David A. Olsen briefly considered a career in architecture during his college days, but it was a fair bet that he would choose the insurance business. His father was a marine insurance broker for 47 years with Johnson & Higgins, and besides, concluded Olsen, “People are more interesting than buildings, and insurance is a people business.”
Today, he is chairman, president, and CEO of Johnson & Higgins, the fifth largest property-casualty insurance broker in the world. After 25 years with J&H, Olsen has arrived at the top as rates have hit bottom and insurance company bankruptcies make daily headlines. As a broker, that leaves Johnson & Higgins between nervous clients who want reassurance about the solvency of their insurers, and underwriters pressing for their business.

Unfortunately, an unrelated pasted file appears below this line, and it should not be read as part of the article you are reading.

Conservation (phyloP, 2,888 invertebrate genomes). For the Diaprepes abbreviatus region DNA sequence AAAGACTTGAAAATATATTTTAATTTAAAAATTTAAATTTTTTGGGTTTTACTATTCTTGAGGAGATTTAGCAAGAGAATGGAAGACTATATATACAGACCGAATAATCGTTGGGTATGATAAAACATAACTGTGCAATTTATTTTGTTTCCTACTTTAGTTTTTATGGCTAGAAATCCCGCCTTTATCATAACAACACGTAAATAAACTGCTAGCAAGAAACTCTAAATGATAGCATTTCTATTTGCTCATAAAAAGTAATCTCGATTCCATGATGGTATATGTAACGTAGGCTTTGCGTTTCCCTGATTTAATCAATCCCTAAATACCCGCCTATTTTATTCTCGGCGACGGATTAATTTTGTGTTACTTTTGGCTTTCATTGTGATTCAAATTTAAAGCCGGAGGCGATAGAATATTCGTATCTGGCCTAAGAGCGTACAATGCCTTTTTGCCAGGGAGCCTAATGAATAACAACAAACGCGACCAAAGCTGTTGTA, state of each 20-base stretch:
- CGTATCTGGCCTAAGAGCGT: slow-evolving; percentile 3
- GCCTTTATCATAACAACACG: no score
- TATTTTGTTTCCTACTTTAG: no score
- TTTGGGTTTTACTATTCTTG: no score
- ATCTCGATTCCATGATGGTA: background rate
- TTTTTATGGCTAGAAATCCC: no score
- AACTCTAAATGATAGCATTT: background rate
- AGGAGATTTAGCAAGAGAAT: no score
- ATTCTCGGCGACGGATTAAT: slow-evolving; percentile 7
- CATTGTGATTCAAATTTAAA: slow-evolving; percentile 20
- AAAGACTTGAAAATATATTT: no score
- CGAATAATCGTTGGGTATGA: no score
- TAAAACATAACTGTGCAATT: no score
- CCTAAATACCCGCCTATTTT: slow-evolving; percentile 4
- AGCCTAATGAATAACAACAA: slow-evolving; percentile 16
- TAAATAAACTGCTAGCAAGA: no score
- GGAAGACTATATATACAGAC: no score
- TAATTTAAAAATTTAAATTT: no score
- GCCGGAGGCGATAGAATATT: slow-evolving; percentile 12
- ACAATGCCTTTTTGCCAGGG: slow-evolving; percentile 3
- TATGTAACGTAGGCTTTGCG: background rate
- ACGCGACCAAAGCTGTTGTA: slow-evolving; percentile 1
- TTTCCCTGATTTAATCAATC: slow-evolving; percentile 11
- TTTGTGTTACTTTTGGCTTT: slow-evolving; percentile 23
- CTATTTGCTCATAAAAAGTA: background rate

Hard times or not, Olsen is building a bigger company. Revenues of the privately held broker were estimated at $833 million last year, up a respectable 6 percent from 1989. As a service organization, Olsen says, “We’ve got to hustle or someone will outhustle us.” J&H manages captive insurance companies for big corporate clients, sets up employee benefit plans for mid-sized companies, and advises those too small to have in-house risk managers.
Worldwide, Johnson & Higgins is beefing up its 200-plus office network to prepare for growth outside the
The global expansion is being financed out of retained earnings, an advantage-particularly right now-of being a privately held company. Do they ever think about going public? “We don’t lie awake nights thinking about it,” Olsen replies. Staying private “allows us to take the long-term view and concentrate on our employees and our clients.”